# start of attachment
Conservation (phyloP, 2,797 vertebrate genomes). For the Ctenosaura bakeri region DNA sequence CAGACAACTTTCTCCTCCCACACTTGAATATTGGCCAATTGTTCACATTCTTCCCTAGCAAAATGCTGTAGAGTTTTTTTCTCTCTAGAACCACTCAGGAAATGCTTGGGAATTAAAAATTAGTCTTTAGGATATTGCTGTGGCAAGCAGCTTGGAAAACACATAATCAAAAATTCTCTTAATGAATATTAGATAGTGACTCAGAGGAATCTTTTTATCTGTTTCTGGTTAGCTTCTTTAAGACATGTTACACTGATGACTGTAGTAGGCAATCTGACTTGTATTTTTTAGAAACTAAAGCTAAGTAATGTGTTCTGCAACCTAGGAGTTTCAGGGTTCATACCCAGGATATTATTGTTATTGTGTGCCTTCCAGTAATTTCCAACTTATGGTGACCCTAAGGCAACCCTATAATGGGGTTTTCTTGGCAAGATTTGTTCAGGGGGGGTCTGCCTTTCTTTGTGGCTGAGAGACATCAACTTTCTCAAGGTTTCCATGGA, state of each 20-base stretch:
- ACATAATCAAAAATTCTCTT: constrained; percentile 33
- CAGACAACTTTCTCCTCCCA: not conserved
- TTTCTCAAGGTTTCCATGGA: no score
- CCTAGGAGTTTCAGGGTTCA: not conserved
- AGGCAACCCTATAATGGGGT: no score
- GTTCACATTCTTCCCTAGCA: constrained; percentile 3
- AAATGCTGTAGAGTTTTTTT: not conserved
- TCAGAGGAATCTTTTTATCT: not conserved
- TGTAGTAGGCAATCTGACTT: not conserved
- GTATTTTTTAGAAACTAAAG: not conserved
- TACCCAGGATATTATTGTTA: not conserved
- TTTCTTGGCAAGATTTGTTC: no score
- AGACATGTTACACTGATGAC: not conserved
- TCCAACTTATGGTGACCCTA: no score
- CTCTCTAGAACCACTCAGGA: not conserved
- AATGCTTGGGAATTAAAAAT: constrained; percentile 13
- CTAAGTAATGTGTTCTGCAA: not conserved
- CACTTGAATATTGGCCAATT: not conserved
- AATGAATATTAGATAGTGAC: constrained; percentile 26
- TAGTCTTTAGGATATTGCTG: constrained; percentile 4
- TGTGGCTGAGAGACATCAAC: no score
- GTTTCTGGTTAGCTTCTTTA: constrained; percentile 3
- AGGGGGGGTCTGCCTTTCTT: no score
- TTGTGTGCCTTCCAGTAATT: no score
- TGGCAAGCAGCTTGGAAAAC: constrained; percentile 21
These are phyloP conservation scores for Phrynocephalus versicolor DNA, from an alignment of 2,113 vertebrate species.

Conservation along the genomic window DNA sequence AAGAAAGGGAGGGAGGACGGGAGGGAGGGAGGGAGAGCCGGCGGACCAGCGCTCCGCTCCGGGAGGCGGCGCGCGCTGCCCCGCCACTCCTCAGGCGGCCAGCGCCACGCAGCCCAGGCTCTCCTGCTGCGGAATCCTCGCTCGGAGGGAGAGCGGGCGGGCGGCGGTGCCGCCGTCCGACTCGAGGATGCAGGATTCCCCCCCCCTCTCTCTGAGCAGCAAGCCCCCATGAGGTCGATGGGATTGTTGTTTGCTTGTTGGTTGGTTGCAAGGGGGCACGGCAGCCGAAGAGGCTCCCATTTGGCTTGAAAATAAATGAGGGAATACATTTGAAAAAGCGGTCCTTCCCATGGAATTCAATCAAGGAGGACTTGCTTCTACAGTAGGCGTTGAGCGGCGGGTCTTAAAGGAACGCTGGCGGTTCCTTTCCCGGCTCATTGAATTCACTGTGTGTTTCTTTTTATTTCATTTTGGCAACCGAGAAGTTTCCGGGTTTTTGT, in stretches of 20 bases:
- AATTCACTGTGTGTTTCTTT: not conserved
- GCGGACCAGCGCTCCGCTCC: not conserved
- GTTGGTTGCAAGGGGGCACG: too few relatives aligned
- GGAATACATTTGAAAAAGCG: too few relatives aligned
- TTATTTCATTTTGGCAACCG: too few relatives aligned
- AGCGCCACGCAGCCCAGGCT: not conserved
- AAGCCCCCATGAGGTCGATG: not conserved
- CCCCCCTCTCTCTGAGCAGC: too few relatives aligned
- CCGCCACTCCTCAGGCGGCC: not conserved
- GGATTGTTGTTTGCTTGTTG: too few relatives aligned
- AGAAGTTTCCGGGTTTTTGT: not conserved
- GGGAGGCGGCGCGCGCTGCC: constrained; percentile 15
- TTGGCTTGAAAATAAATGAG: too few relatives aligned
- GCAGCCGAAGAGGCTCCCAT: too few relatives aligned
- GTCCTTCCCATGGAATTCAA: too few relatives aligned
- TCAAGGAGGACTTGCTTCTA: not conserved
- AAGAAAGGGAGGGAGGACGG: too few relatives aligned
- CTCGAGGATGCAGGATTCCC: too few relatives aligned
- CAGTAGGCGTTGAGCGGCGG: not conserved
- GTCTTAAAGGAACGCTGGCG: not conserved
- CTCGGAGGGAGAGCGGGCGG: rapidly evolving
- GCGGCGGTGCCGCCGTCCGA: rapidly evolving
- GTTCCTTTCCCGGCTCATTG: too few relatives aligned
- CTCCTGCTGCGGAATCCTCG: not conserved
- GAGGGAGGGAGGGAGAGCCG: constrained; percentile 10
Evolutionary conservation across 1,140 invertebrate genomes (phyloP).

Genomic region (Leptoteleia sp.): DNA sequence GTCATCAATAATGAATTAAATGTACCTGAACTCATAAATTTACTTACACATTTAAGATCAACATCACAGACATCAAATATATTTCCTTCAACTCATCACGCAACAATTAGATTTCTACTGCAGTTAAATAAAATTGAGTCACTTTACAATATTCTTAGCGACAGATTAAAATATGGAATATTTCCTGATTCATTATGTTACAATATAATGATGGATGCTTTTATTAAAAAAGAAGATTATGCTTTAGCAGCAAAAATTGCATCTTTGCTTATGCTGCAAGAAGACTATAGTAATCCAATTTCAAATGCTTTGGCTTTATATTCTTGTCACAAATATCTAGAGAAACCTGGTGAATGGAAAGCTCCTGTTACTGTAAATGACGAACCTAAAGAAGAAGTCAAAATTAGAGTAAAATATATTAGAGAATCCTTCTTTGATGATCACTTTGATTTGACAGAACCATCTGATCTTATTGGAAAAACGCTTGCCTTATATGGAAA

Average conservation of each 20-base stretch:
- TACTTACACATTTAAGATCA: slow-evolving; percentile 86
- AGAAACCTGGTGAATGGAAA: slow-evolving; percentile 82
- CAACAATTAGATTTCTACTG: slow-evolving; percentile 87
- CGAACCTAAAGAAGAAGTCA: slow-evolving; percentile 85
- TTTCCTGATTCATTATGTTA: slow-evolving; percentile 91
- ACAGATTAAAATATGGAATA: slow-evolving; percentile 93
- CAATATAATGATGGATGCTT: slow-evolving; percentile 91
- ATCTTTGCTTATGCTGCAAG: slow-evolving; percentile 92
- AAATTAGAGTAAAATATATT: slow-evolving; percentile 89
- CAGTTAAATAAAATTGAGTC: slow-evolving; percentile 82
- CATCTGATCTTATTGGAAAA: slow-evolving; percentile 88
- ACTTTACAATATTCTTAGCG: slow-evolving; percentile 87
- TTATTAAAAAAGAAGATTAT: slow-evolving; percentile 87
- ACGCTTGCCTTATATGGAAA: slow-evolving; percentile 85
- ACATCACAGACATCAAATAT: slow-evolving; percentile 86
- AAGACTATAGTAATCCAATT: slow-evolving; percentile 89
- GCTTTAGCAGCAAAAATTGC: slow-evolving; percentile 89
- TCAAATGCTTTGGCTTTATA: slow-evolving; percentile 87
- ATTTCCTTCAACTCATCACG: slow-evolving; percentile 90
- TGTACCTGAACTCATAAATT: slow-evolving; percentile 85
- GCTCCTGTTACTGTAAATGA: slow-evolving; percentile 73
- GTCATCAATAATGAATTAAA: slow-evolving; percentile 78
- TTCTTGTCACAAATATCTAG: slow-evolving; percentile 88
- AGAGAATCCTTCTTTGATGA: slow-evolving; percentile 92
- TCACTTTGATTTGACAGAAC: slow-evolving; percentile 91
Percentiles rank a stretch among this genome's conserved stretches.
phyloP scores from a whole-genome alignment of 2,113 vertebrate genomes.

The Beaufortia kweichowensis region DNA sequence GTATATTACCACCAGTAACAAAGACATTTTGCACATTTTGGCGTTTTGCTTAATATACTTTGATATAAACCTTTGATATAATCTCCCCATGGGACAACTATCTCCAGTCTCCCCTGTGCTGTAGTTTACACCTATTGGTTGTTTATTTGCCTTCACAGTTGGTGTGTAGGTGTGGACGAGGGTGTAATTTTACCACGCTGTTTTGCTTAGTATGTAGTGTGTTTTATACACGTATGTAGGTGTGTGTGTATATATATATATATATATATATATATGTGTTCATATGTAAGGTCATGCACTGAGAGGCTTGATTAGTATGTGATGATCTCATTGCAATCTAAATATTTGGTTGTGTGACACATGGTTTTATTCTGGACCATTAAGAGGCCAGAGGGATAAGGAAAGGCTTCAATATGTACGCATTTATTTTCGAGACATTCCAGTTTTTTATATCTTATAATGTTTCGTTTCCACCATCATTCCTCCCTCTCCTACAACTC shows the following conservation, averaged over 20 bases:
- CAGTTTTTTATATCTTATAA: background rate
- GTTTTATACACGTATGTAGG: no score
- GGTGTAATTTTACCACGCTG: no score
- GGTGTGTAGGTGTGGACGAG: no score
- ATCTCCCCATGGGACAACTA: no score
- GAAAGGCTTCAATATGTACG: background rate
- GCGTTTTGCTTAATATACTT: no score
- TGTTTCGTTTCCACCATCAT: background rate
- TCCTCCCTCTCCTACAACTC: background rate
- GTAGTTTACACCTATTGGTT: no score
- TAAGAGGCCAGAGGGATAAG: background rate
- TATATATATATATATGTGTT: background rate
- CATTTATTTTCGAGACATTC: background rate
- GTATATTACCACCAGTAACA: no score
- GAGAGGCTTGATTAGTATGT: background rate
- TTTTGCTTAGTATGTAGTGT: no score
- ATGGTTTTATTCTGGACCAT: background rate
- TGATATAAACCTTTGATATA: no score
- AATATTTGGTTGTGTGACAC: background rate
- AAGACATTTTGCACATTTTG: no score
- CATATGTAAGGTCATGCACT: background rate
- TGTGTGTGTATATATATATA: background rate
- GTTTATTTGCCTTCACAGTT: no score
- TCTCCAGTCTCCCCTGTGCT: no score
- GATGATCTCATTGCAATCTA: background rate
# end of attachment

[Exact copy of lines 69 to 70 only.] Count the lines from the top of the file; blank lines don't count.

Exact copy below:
- TTATTAAAAAAGAAGATTAT: slow-evolving; percentile 87
- ACGCTTGCCTTATATGGAAA: slow-evolving; percentile 85